Earlier story, 19 September 2014: Dorchester offers shareholders opportunity to maintain stakes post-takeover

Pyne Gould suspended

NZX Regulation suspended trading in Pyne Gould Corp Ltd shares this morning after the company had still not filed its annual report in the 5-day period of grace from the 30 September filing date.

The share price dropped from 46c on 15 September to 36c on 3 October, but was at 38c yesterday.

Pyne Gould managing director George Kerr said yesterday the final audited full-year accounts & annual report were still a week away. He said the company was sorry the trading halt might be imposed, but added that the week’s notice of that prospect hopefully meant shareholders wouldn’t be too inconvenienced.

“As we said last week, Pyne Gould has been unable to file its annual report & final audited full-year accounts due to a delay in the completion of the audit relating to one of the Torchlight Fund’s larger underlying property investments not being completed. Every effort is being made to prepare the accounts for their final release.”

Pyne Gould has also not confirmed a date yet for its intended shift to a listing on the London Stock Exchange.

Attribution: Auctions, company releases.

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Pyne Gould ruckus in ‘he said-he said’ mode

Investors in Pyne Gould Corp Ltd may be ruing their decision to stay with the company on its journey from an NZX listing to a UK listing, now that it’s embroiled in a battle with offshore – but Kiwi-led – partners.

Pyne Gould – once a stock & station agent, more recently a finance sector player which got burned and now “a wealth management business focused on investments in Australia & the UK” – fired off a letter to shareholders & the NZX on Monday claiming the directors of a UK (but Bermuda-incorporated) company in which it holds 27% of the shares, Equity Partners Infrastructure No 1 Ltd (Epic), were effectively short-changing their investors.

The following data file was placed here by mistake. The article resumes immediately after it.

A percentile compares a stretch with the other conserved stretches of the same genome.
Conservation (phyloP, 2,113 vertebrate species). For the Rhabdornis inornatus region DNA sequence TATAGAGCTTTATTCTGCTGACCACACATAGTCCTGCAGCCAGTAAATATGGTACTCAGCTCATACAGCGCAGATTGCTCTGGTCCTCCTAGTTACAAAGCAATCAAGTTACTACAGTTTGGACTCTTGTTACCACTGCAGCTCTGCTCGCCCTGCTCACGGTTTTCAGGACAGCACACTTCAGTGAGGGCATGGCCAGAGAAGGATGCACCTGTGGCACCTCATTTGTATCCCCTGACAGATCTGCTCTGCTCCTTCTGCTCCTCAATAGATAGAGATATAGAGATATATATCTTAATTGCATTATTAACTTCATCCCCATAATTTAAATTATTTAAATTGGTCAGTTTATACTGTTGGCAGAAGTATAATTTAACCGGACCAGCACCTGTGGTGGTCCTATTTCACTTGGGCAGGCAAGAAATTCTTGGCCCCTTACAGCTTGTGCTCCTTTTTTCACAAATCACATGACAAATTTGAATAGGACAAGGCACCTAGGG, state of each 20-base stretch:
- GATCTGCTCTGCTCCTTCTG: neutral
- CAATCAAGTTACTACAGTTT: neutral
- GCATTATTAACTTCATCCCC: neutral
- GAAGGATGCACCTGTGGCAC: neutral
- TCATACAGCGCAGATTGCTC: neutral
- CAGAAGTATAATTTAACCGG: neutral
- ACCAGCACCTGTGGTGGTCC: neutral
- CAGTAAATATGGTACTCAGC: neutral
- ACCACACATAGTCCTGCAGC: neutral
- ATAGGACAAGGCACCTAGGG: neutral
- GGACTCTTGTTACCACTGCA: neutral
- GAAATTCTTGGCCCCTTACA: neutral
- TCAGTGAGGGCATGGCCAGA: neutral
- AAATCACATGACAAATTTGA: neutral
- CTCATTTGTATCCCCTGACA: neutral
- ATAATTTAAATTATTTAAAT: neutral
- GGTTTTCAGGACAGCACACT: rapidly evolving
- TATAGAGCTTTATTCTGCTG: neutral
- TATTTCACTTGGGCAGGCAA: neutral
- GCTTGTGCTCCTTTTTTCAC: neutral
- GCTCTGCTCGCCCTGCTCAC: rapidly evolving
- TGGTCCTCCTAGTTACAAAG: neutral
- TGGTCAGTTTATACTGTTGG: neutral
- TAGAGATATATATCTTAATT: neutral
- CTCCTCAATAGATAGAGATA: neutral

Epic chairman Murray Tonkin – a director of HealthAlliance NZ Ltd and former chief financial officer of Auckland International Airport Ltd & Foodstuffs (Auckland) Ltd – responded with a very different picture.

Mr Tonkin said Epic’s funds ran out in July, Pyne Gould offered financial support which included getting a board seat, and Epic rejected that in favour of London financing (and no board seat).

Pyne Gould managing director George Kerr claimed in his letter Epic’s other 2 directors, Mick Carolan & Andrew Gartshore, had agreed to a placement at 30p/share, and that another buyer at the same price was controlled by a friend of Mr Gartshore.

Mr Kerr has requisitioned a meeting of Epic shareholders to vote Mr Carolan & Mr Gartshore off the board, replacing them with himself & fellow Pyne Gould director Russell Naylor. Mr Kerr also proposed lifting Pyne Gould’s Epic stake from 27% to 49%, but hasn’t put a price on any offer.

Mr Carolan, who was managing director at Macquarie Securities (NZ) Ltd until 2007, was also a Pyne Gould director, briefly, resigning on 7 July.

Mr Gartshore, who left Auckland University with maths & structural engineering degrees, graduated from the London Business School with an MBA and has held a number of important business & finance roles in London – at Citigroup’s real estate private equity arm, originating, executing & implementing Active Asset Investment Management Ltd’s global acquisitions & disposals, as transaction leader in Bechtel Enterprises’ structured finance & principal investment group, and at the £2.5 billion London Underground Public Private Partnership (Tubelines). In Sydney with Macquarie Infrastructure Partners, he focused on real estate investment opportunities in Australia, New Zealand & the US.